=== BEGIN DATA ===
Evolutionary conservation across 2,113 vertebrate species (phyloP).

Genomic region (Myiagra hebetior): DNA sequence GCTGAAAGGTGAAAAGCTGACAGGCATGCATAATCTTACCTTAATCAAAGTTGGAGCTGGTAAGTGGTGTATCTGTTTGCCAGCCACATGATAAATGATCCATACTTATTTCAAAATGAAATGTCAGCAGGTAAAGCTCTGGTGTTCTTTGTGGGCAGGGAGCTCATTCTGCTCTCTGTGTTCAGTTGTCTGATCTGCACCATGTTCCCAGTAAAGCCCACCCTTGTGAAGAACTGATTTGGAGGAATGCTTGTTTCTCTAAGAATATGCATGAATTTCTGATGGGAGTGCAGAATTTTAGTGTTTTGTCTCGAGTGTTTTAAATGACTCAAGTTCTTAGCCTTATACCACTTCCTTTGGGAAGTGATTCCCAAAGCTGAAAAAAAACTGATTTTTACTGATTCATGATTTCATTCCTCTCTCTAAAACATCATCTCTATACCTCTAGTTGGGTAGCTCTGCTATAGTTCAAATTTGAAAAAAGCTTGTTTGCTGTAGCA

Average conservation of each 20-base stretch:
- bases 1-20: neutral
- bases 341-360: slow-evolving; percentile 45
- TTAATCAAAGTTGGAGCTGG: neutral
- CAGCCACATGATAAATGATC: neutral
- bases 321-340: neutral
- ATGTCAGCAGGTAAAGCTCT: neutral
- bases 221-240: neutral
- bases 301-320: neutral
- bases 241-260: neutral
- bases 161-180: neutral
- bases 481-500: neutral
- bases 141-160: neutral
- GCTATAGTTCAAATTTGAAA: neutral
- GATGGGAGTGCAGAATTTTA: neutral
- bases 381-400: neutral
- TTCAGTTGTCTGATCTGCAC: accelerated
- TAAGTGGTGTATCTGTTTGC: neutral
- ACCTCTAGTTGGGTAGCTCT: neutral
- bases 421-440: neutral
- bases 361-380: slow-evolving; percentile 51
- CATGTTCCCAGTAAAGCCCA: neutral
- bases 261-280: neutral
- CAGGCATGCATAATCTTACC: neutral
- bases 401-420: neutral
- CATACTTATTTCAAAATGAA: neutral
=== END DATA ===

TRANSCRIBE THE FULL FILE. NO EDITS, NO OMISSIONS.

Evolutionary conservation across 2,113 vertebrate species (phyloP).

Genomic region (Myiagra hebetior): DNA sequence GCTGAAAGGTGAAAAGCTGACAGGCATGCATAATCTTACCTTAATCAAAGTTGGAGCTGGTAAGTGGTGTATCTGTTTGCCAGCCACATGATAAATGATCCATACTTATTTCAAAATGAAATGTCAGCAGGTAAAGCTCTGGTGTTCTTTGTGGGCAGGGAGCTCATTCTGCTCTCTGTGTTCAGTTGTCTGATCTGCACCATGTTCCCAGTAAAGCCCACCCTTGTGAAGAACTGATTTGGAGGAATGCTTGTTTCTCTAAGAATATGCATGAATTTCTGATGGGAGTGCAGAATTTTAGTGTTTTGTCTCGAGTGTTTTAAATGACTCAAGTTCTTAGCCTTATACCACTTCCTTTGGGAAGTGATTCCCAAAGCTGAAAAAAAACTGATTTTTACTGATTCATGATTTCATTCCTCTCTCTAAAACATCATCTCTATACCTCTAGTTGGGTAGCTCTGCTATAGTTCAAATTTGAAAAAAGCTTGTTTGCTGTAGCA

Average conservation of each 20-base stretch:
- bases 1-20: neutral
- bases 341-360: slow-evolving; percentile 45
- TTAATCAAAGTTGGAGCTGG: neutral
- CAGCCACATGATAAATGATC: neutral
- bases 321-340: neutral
- ATGTCAGCAGGTAAAGCTCT: neutral
- bases 221-240: neutral
- bases 301-320: neutral
- bases 241-260: neutral
- bases 161-180: neutral
- bases 481-500: neutral
- bases 141-160: neutral
- GCTATAGTTCAAATTTGAAA: neutral
- GATGGGAGTGCAGAATTTTA: neutral
- bases 381-400: neutral
- TTCAGTTGTCTGATCTGCAC: accelerated
- TAAGTGGTGTATCTGTTTGC: neutral
- ACCTCTAGTTGGGTAGCTCT: neutral
- bases 421-440: neutral
- bases 361-380: slow-evolving; percentile 51
- CATGTTCCCAGTAAAGCCCA: neutral
- bases 261-280: neutral
- CAGGCATGCATAATCTTACC: neutral
- bases 401-420: neutral
- CATACTTATTTCAAAATGAA: neutral